Our main destination was the tropical island of Langkawi, to escape the worst of the Beijing freeze and recover from an exhausting year. However along the way we stopped off at Kuala Lumpur (KL to its friends), for a quick look at the capital.
“Kuala Lumpur” literally means “Muddy confluence”, and the city began life as a mining town, complete with gang wars and cholera – I imagine it like Deadwood in the TV show. It was a British governor and a Chinese community leader who began the process of building the modern metropolis, and the mix of cultural influences is apparent in the very fabric of KL.
The international airport is a long way out from the city itself, and our metered taxi ride cost a hefty 160 ringgits (around RMB 250). It’s possible to pay a fixed fare at various desks in the airport, but research suggests this is unlikely to be cheaper. If you’re on a budget, and your children can handle it after the 6 hour 30 minute flight from Beijing, you can save some money by taking the train or bus into town.
The first thing you may notice is that cars drive on the left – a legacy of British imperialism. Anyone used to the grid-like layout of most US and Chinese cities will also be baffled by the spaghetti-like tangle of roads in the city, and the complex one way system. KL is not really designed for pedestrians: an absence of sidewalks, gaping holes which present a dangerous trap for anyone using their phone while walking, and drivers less cautious than those in China mean you have to be on your toes.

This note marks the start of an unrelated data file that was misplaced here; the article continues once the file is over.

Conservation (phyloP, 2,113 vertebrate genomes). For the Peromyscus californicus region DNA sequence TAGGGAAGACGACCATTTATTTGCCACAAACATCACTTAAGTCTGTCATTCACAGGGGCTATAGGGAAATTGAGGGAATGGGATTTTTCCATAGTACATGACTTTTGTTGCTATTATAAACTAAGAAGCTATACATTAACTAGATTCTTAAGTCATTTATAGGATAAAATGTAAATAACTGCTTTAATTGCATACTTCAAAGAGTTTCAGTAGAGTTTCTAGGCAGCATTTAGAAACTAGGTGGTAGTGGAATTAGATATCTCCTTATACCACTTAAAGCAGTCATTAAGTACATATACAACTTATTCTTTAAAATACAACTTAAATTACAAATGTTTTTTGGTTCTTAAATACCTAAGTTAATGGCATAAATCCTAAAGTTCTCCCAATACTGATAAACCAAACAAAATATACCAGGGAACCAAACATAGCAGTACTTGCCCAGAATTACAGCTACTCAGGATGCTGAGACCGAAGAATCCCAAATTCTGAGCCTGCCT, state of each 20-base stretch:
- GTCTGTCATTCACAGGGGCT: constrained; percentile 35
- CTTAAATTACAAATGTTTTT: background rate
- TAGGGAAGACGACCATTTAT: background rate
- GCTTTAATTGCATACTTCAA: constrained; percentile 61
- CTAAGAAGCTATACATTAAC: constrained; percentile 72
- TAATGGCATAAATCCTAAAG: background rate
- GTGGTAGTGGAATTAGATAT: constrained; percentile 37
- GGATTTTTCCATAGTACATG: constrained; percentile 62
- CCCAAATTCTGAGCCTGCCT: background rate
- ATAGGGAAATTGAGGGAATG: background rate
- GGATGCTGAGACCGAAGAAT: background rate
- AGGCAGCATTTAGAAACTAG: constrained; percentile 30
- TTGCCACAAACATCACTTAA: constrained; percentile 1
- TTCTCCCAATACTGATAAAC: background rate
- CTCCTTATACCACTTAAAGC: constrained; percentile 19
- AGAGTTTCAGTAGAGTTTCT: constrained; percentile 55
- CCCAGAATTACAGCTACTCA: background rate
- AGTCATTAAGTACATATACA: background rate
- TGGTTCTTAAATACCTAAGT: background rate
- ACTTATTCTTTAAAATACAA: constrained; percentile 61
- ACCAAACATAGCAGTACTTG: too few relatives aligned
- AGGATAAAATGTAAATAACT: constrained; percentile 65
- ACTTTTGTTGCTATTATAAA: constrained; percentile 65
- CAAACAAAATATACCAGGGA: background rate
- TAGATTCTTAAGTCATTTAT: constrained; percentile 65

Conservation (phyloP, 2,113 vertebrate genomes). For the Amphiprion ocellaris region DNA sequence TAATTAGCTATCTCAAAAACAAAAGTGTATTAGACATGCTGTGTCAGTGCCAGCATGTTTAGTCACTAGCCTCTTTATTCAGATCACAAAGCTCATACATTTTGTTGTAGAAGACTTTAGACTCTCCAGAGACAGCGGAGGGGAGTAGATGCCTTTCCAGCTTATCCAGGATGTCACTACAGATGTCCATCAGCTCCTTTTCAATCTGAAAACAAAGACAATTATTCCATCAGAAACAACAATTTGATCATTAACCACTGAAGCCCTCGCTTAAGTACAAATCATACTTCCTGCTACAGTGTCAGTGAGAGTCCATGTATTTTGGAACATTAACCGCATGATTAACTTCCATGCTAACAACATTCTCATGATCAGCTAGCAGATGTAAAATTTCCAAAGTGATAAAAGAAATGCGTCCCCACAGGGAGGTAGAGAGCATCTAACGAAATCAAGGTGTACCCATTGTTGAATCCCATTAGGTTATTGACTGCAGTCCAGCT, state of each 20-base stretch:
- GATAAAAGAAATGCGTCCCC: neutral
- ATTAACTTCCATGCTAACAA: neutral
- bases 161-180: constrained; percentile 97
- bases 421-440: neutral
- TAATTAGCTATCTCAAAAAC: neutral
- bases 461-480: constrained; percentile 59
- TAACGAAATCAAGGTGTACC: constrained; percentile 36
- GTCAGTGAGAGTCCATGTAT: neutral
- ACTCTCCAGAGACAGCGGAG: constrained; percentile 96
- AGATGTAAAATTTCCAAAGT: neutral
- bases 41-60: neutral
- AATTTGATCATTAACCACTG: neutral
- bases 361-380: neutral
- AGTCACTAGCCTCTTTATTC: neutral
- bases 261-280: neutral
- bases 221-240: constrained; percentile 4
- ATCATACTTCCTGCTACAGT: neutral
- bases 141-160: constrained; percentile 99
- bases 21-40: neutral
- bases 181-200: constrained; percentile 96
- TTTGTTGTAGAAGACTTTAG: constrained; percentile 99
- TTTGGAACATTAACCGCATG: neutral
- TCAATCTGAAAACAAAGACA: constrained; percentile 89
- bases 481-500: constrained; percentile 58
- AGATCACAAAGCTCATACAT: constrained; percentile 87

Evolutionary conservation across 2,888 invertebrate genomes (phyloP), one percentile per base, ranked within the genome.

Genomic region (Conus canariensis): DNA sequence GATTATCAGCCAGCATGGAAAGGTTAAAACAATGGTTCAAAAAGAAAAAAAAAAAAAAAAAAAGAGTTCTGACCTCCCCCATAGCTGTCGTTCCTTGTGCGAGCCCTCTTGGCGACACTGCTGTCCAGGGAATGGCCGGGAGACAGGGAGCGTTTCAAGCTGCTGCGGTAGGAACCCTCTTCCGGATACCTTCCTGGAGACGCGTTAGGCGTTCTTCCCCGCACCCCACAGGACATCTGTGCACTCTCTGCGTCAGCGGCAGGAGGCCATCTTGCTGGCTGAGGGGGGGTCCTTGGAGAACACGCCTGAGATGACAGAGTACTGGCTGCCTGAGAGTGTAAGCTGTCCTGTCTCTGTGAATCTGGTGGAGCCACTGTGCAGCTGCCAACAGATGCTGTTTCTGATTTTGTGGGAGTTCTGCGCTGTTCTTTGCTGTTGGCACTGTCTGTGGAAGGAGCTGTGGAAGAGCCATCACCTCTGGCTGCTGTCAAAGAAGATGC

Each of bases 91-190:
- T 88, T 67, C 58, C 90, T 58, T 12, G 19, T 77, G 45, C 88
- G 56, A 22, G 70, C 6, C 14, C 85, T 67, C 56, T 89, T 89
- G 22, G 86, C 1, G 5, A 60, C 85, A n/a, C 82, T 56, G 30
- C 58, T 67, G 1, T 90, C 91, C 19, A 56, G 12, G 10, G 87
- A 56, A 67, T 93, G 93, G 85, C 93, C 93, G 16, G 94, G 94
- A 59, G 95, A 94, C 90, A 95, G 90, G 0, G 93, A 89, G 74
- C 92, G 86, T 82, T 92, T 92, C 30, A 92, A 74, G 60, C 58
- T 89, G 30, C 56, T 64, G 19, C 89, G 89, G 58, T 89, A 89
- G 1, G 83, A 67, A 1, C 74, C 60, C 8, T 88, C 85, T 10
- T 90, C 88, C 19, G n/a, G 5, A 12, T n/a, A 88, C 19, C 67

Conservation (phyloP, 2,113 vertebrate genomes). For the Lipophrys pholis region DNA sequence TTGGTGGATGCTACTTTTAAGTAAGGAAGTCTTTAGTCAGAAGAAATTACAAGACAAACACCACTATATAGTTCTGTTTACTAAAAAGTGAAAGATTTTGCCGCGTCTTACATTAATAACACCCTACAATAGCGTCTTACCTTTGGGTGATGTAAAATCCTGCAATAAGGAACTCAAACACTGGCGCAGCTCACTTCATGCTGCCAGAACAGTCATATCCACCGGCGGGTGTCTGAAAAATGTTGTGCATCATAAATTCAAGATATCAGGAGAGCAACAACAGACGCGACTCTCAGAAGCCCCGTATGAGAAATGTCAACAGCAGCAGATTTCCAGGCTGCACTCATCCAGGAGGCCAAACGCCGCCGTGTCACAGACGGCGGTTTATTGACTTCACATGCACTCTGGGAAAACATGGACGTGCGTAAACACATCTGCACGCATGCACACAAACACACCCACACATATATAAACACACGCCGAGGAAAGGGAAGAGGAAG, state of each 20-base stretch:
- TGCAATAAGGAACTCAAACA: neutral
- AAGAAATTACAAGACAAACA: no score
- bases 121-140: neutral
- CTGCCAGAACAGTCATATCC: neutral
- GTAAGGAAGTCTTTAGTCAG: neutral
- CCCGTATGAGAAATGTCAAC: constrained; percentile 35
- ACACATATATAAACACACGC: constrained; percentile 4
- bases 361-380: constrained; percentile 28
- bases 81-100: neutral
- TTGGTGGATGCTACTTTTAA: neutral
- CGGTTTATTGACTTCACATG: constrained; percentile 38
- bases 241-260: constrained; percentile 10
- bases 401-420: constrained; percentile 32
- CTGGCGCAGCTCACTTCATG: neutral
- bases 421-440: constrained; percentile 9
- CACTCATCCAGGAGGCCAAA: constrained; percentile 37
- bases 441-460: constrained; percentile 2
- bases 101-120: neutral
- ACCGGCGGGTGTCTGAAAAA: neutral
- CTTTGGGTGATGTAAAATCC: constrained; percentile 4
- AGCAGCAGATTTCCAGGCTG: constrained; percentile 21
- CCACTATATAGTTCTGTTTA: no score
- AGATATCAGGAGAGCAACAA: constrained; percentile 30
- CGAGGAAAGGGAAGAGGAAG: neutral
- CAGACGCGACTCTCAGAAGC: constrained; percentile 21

Fortunately taxis are plentiful and cheap, as long as you don’t get scammed. Insist on paying by the meter, and don’t believe in any nonsense about it being “broken”. Grab is the local equivalent of Uber or Didi, and if you’re staying in KL for any length of time it might be worth downloading it.
On the positive side, the city center is relatively compact. Although there’s a sprawling urban area around it, KL itself has a population of a mere 1.8 million, making it a village by Chinese standards. We stayed near Chinatown, where most of the hotels and hostels are too be found, and it’s a good base for exploring. Like most rapidly developing Asian cities, KL is a hotchpotch of glittering skyscrapers and ramshackle huts. Add into the mix some attractive colonial-era buildings (sadly not all in the best state of repair), and it’s a fascinating place to discover.
If shopping is your thing, then the Indian market offers better bargains than the much-hyped Chinatown or Central Market. Be sure to haggle to get the best prices! Or for high-end purchases, the KLCC mall at the foot of the iconic Petronas Towers offers big fashion brands, and a place for local teens to strut in their Harajuku-style finery.
Malaysia is a majority-Muslim country, and anyone who’s fond of a glass of wine with their meal will be shocked to discover that alcohol is not served in most restaurants, and in shops is heavily taxed. In the next post I’ll write about some of the sights which reflect Malaysia’s historic Islamic heritage.
Photos: IQRemix via Flickr, Andrew Killeen